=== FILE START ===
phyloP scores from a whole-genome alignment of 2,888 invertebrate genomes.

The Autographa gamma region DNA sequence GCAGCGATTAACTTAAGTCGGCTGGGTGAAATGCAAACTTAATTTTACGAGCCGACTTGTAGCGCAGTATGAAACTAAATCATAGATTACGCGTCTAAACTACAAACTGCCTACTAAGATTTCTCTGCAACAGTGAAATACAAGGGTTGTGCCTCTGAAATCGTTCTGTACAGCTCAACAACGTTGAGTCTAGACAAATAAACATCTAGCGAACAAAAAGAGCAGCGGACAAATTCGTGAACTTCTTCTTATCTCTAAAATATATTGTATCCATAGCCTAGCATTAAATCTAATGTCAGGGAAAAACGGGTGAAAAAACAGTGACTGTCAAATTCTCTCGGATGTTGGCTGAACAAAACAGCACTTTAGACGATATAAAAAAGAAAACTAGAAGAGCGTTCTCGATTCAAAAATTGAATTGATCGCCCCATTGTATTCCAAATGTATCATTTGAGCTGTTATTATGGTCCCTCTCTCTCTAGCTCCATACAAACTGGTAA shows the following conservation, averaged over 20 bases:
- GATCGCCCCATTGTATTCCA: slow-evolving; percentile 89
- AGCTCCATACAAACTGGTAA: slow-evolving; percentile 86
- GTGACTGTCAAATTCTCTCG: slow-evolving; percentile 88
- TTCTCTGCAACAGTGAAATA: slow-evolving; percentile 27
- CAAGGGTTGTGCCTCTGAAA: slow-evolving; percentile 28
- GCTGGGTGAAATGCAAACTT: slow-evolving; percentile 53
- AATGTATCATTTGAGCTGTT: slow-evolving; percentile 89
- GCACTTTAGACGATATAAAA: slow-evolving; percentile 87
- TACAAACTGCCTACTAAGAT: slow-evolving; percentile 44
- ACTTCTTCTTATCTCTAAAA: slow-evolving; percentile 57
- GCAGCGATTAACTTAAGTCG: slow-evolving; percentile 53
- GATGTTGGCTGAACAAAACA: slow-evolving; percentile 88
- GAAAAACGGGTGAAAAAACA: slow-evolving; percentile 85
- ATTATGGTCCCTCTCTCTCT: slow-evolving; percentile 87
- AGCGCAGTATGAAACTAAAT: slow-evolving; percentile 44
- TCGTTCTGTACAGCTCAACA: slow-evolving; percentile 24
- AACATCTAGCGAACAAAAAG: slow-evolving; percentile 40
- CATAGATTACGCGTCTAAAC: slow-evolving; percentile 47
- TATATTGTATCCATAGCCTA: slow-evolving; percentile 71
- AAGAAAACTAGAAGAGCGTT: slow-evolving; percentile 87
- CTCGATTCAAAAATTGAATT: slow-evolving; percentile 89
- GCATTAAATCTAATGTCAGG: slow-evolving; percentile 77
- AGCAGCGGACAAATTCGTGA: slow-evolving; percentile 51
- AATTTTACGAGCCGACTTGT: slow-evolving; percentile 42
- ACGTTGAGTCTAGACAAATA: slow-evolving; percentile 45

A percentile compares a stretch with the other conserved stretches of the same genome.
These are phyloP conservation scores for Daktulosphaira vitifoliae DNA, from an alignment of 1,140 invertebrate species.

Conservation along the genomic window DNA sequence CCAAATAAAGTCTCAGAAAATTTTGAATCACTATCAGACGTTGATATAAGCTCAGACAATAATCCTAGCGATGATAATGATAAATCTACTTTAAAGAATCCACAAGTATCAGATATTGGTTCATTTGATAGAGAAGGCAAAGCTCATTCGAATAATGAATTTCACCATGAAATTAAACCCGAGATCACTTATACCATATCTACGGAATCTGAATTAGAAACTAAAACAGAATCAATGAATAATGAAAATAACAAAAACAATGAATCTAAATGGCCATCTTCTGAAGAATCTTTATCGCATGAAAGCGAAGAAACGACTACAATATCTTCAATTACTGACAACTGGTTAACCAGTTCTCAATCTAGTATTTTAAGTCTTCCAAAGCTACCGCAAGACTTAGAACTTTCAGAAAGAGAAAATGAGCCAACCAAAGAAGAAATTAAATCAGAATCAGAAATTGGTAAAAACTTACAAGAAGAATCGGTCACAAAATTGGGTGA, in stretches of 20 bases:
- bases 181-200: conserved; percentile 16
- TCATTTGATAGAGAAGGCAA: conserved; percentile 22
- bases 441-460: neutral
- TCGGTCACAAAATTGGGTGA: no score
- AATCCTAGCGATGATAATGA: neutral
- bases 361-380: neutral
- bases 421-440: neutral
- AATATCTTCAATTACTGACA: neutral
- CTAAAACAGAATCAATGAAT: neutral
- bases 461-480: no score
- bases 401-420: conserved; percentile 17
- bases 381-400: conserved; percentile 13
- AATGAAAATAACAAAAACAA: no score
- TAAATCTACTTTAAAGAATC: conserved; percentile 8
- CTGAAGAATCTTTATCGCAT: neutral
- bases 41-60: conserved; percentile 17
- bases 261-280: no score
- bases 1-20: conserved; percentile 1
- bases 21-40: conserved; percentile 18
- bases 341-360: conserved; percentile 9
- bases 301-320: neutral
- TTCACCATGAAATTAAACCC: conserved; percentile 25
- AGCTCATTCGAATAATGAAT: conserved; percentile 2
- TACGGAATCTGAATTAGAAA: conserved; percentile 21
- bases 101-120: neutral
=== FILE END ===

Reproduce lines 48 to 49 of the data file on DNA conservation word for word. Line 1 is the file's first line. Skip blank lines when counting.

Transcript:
- bases 1-20: conserved; percentile 1
- bases 21-40: conserved; percentile 18